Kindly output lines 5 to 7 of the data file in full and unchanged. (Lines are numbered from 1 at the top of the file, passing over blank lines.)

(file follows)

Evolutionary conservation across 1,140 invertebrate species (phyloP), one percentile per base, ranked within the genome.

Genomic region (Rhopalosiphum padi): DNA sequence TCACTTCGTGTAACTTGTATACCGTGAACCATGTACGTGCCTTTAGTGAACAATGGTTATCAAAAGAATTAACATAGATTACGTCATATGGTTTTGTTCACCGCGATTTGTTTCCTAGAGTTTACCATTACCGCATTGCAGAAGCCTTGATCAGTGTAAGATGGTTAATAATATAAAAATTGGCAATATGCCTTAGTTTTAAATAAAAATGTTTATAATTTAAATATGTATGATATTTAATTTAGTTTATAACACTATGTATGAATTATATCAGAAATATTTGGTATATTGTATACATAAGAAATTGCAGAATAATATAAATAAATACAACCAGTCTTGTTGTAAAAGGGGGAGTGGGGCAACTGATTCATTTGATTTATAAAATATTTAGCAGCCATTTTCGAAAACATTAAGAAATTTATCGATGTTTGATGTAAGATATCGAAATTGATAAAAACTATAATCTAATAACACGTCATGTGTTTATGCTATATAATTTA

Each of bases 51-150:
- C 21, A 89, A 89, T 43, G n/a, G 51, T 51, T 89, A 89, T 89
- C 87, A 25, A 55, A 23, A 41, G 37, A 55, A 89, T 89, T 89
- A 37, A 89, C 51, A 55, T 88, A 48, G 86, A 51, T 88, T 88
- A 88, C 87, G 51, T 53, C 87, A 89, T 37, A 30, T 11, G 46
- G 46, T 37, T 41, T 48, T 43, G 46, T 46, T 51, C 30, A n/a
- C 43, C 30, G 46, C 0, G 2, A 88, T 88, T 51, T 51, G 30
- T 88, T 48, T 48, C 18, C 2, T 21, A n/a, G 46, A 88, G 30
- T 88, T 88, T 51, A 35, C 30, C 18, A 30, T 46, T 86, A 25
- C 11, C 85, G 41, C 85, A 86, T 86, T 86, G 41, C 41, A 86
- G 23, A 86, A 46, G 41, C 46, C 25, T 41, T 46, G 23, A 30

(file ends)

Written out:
- C 87, A 25, A 55, A 23, A 41, G 37, A 55, A 89, T 89, T 89
- A 37, A 89, C 51, A 55, T 88, A 48, G 86, A 51, T 88, T 88
- A 88, C 87, G 51, T 53, C 87, A 89, T 37, A 30, T 11, G 46